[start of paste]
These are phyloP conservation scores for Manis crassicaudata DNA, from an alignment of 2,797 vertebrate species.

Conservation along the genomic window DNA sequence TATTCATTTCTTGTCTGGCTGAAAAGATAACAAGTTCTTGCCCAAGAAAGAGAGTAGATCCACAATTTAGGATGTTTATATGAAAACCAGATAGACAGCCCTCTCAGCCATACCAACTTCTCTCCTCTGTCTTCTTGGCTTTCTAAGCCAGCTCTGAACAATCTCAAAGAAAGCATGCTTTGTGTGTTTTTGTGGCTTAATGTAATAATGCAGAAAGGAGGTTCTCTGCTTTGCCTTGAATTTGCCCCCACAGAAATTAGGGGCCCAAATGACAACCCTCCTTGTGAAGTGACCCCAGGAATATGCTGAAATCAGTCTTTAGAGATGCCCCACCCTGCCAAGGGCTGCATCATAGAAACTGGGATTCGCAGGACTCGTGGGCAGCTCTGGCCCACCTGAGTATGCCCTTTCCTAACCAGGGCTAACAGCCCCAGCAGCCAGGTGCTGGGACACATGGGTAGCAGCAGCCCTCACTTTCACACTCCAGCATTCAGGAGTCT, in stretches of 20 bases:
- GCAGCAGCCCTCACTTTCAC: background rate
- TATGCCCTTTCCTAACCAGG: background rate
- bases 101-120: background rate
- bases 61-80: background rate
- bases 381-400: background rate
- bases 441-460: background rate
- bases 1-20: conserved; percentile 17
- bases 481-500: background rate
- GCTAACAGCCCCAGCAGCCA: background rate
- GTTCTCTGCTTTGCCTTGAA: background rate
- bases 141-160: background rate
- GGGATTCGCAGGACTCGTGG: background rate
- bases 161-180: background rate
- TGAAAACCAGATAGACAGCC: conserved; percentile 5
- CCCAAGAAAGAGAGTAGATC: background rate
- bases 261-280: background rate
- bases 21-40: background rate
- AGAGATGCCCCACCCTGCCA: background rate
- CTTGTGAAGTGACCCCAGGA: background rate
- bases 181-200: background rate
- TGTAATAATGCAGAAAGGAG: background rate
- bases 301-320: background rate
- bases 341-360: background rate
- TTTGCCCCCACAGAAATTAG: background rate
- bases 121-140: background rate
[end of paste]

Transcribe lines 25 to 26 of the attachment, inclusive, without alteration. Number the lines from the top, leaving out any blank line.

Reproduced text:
- bases 341-360: background rate
- TTTGCCCCCACAGAAATTAG: background rate